- to bring about or succeed in accomplishing, sometimes despite difficulty or hardship: She managed to see the governor. How does she manage it on such a small income?
- to take charge or care of: to manage my investments.
- to dominate or influence (a person) by tact, flattery, or artifice: He manages the child with exemplary skill.
- to handle, direct, govern, or control in action or use: She managed the boat efficiently.
- to wield (a weapon, tool, etc.).
- to handle or train (a horse) in the exercises of the manège.
- Archaic. to use sparingly or with judgment, as health or money; husband.
- to conduct business, commercial affairs, etc.; be in charge: Who will manage while the boss is away?
- to continue to function, progress, or succeed, usually despite hardship or difficulty; get along: How will he manage with his wife gone? It was a rough time, but we managed.
Origin of manage
- (also intr) to be in charge (of); administerto manage one's affairs; to manage a shop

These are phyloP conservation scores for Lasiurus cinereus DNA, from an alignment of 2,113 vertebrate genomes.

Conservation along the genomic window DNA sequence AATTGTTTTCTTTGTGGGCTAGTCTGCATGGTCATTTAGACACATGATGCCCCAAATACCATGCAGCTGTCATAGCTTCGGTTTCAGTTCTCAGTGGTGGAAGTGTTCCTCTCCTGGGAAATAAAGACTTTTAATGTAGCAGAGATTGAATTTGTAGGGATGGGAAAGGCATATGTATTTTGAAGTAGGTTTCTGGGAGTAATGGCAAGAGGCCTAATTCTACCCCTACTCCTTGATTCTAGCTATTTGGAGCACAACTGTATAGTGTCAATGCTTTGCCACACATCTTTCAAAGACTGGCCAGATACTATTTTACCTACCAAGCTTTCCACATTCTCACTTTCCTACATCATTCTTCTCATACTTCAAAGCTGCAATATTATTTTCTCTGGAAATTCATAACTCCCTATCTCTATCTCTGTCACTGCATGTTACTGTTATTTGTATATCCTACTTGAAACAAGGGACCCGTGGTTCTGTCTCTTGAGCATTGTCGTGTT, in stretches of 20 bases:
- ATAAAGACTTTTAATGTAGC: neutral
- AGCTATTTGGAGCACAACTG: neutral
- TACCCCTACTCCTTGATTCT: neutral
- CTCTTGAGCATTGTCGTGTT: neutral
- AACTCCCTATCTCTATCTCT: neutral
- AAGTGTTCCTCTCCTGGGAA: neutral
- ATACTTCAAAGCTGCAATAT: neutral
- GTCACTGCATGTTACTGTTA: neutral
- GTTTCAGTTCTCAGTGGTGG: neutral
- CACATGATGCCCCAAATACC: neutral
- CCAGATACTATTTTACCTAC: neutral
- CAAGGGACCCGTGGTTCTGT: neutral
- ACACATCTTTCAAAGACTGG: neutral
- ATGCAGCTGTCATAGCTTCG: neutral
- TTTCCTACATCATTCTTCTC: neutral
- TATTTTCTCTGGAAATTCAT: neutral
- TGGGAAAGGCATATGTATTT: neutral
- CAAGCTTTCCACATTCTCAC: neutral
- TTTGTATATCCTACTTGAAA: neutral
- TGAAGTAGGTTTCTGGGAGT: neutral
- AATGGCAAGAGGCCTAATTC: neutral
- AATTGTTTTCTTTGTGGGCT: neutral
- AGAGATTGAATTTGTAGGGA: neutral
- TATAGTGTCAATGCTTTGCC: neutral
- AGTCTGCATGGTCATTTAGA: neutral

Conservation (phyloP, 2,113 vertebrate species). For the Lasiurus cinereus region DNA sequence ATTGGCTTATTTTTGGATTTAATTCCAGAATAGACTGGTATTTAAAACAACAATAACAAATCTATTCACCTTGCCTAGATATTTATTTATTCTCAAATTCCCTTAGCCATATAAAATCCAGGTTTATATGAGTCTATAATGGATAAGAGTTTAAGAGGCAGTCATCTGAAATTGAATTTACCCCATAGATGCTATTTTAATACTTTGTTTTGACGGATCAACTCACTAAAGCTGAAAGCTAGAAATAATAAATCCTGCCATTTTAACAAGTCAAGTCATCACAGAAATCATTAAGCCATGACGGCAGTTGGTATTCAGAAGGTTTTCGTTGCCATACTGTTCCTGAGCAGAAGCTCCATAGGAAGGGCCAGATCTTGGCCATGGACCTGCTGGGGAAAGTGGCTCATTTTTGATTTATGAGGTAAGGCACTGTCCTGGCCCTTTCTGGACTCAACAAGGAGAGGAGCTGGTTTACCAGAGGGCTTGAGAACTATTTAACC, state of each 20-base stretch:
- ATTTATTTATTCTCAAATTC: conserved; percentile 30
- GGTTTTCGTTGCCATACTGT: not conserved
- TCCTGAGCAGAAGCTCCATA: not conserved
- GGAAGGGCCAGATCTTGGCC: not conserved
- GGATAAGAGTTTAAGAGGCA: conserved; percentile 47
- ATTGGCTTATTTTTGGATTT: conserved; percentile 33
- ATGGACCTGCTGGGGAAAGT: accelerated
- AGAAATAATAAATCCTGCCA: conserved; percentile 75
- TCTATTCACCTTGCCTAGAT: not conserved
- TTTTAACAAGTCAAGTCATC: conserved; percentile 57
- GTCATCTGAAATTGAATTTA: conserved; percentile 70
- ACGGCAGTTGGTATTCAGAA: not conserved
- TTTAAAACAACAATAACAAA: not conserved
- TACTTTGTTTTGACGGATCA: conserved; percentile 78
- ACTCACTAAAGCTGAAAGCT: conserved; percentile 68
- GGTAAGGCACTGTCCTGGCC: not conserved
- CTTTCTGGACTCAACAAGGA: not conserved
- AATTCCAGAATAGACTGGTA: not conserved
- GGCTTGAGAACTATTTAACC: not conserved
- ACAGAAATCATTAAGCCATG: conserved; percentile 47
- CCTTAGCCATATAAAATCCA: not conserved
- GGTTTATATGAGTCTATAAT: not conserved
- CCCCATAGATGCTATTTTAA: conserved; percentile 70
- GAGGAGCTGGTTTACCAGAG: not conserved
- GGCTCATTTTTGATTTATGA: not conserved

- to succeed in being able (to do something) despite obstacles; contrivedid you manage to go to sleep?
- to have room, time, etc, forcan you manage dinner tomorrow?
- to exercise control or domination over, often in a tactful or guileful manner
- (intr) to contrive to carry on despite difficulties, esp financial oneshe managed quite well on very little money
- to wield or handle (a weapon)
- rare to be frugal in the use of
- an archaic word for manège
Word Origin and History for overmanage
1560s, probably from Italian maneggiare "to handle," especially "to control a horse," ultimately from Latin noun manus "hand" (see manual (adj.)). Influenced by French manège "horsemanship" (earliest English sense was of handling horses), which also was from Italian. Extended to other objects or business from 1570s. Slang sense of "get by" first recorded 1650s. Related: Managed; managing. Managed economy was used by 1933.